There was one para. She was really awful. The kind that probably shouldn't be working with any kid, much less with autistic kids. She was pressing all of Bubby's meltdown buttons on a daily basis. It took meetings, and more meetings, and an unfortunate incident that had me so enraged I called the principal yelling, but I finally got them to understand that she cannot work with my son. The two together were not a good match, and if the school day were to ever go smoothly for him, and let's face it his resource room in which he belonged, they needed to find him another para. I bring that up, because of something the boy's slp said to me the other day. She had mentioned that (and I am paraphrasing here) she was so glad to work with Bubby since he was in first grade, and see such a smart, funny, sarcastic and just nice personality emerge from him as he has matured, because often boys with Asperger's (her words) kind of turn into jerks.

Now, hold on before everyone starts getting all angry about that comment.

I somewhat agree with her. Let me explain why.

Friday, April 29, 2016

Selling While Shy: Introverts in Sales

Guest Post by Emily from College Match Up

While it sounds counter-intuitive to declare introverts make the best salespeople, their characteristics may truly make them a perfect fit for the job. Introverts make up 50.7% of the personality types in the  United States. An illustrated chart of the introverted personality types shows the percentage of different introverts in the general public.


Sales jobs are expected to increase by 5% in the next decade and by 2024 there are a projected 778,000 new sales jobs to be created. What traits do industry specialists find make for a good salesperson? Assertiveness, self-awareness, empathy, problem-solving skills, and optimism.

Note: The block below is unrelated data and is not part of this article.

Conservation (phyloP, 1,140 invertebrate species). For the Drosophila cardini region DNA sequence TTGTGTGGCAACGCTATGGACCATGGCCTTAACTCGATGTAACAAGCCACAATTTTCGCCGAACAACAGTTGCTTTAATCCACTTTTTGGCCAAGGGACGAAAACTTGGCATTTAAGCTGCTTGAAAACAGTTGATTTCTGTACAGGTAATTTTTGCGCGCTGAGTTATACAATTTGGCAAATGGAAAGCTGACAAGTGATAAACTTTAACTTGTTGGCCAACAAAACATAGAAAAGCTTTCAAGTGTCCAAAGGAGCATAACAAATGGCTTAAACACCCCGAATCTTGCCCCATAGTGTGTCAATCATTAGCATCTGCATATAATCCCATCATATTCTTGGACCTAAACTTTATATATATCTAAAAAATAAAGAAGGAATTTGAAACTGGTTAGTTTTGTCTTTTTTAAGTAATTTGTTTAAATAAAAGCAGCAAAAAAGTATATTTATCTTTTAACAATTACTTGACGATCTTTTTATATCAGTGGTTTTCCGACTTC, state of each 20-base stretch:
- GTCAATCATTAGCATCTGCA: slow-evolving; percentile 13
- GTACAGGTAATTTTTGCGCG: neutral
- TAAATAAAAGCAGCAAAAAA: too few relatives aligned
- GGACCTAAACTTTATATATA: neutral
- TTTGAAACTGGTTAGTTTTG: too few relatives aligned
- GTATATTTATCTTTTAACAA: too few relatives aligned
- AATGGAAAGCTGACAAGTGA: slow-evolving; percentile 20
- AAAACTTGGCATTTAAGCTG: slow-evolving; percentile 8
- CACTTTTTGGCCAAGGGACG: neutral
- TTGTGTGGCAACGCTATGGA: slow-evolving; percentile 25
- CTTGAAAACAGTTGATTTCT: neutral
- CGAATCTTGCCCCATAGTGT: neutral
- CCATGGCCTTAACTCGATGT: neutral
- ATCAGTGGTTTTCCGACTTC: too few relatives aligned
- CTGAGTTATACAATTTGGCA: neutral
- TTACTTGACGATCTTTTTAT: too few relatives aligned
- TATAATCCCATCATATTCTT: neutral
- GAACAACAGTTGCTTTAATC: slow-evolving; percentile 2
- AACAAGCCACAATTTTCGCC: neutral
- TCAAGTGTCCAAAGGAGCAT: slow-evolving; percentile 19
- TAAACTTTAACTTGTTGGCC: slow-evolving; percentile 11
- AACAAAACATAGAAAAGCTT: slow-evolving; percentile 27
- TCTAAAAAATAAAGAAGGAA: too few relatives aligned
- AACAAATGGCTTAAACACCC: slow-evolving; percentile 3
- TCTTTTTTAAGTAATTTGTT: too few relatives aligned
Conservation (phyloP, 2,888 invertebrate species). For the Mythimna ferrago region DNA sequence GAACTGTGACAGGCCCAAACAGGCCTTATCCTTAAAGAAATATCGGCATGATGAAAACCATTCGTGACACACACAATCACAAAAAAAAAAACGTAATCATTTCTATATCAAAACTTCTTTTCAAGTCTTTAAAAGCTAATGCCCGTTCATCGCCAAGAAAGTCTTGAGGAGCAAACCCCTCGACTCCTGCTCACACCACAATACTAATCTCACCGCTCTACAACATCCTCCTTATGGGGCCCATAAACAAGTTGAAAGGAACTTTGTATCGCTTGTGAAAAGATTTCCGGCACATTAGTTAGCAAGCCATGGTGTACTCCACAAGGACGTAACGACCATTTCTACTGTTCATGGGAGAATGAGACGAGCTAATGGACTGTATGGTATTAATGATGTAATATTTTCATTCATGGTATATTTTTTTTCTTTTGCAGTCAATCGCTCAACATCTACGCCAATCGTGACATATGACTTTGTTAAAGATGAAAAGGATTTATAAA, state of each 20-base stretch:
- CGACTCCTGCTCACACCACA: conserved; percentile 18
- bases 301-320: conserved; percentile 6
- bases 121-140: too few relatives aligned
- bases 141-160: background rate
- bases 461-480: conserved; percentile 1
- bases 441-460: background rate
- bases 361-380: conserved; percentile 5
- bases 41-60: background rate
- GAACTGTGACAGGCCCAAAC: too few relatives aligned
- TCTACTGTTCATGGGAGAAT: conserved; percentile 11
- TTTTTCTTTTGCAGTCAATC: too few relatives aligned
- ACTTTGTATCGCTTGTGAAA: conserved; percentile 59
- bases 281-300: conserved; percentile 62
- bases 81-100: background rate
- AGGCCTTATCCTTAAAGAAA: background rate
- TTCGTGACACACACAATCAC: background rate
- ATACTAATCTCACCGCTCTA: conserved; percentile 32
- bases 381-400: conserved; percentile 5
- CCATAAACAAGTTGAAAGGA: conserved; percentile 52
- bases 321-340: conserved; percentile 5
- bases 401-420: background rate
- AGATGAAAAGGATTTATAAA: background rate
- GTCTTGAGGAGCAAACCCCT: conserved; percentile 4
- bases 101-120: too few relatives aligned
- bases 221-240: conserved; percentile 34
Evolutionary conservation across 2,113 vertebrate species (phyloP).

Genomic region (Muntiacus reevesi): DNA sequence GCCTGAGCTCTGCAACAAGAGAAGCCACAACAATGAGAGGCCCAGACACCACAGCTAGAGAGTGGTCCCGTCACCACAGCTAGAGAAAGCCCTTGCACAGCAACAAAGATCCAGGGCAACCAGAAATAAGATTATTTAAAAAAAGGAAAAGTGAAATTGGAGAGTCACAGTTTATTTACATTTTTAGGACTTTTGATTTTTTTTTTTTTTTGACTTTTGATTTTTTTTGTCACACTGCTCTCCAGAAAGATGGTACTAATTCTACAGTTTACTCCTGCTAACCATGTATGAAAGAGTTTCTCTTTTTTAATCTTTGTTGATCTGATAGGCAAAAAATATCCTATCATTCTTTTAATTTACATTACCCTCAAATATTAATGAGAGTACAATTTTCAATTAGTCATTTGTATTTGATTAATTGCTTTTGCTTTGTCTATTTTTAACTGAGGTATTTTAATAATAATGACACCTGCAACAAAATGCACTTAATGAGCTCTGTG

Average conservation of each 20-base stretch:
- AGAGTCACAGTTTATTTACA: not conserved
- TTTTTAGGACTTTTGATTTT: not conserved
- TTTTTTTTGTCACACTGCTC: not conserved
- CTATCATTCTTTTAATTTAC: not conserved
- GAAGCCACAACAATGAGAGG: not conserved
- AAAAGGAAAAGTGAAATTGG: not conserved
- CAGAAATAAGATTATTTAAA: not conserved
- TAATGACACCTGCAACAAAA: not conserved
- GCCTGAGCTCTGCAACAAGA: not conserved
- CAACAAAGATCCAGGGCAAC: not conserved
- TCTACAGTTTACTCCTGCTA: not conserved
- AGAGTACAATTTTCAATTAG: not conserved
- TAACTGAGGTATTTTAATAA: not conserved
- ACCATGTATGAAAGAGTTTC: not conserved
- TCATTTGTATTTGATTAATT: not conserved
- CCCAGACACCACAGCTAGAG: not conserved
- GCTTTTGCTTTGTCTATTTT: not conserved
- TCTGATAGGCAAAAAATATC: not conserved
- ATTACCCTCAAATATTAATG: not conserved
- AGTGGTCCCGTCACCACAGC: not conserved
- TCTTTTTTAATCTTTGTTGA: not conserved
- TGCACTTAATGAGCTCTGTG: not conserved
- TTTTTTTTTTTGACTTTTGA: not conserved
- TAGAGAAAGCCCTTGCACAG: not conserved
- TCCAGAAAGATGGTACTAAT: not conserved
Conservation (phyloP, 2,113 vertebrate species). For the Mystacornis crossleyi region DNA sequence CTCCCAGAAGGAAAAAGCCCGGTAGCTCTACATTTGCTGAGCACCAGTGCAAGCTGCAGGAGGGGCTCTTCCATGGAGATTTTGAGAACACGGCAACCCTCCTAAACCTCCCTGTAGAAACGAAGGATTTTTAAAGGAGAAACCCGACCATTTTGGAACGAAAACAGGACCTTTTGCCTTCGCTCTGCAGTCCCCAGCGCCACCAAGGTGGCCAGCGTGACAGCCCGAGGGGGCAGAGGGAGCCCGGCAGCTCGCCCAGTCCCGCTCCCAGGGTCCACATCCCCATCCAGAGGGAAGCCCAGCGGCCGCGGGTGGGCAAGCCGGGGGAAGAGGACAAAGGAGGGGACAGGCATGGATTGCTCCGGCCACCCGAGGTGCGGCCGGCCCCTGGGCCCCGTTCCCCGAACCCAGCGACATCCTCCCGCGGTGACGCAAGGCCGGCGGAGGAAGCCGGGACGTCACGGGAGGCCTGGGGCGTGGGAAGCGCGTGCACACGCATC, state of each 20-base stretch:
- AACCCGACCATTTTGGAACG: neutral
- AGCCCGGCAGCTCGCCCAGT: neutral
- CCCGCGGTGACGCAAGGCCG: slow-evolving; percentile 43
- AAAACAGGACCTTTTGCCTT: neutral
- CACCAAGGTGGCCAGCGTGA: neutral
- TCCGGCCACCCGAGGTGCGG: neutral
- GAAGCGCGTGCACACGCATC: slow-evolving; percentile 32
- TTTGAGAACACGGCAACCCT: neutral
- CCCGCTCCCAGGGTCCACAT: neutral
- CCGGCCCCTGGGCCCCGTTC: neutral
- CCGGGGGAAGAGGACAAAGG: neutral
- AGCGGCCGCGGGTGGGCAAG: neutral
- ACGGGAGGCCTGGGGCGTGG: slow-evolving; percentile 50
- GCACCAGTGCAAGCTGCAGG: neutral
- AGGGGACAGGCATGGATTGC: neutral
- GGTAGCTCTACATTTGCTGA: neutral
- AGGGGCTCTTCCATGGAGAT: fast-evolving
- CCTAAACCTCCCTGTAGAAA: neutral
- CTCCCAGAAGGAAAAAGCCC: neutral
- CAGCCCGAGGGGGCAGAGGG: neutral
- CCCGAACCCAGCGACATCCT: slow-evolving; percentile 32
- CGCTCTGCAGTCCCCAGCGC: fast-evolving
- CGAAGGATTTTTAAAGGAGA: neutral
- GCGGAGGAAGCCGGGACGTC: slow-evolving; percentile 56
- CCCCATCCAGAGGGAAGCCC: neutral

So how are the qualities of an introvert useful in a sales setting? Well, they are often quiet and thoughtful which works well in a sales setting because customers are often put off by the high-energy assertive employees. Also, introverts themselves prefer to be helped by other introverts. Also introverts communicate best one-on-one, which is great for sales because they can really connect with their customers. Introverts are known to form few deep attachments rather than many, shallow friendships. This works for them in sales because they can form deeper relationships with their customers than extroverts, leading to people trusting them more. Introverts are reflective as well, this is great for a job in sales because they are always looking back on their performance and wondering how they can do things better.
So, what kind of career options are there for introverts who want to try working in sales? Introverts might try out being advertising sales agents, real estate brokers, sales engineers, or travel agents to name a few.


Introverts in Sales
Source: CollegeMatchup.net

Tuesday, April 5, 2016

Responding to Challenging Situations with Your Autistic Child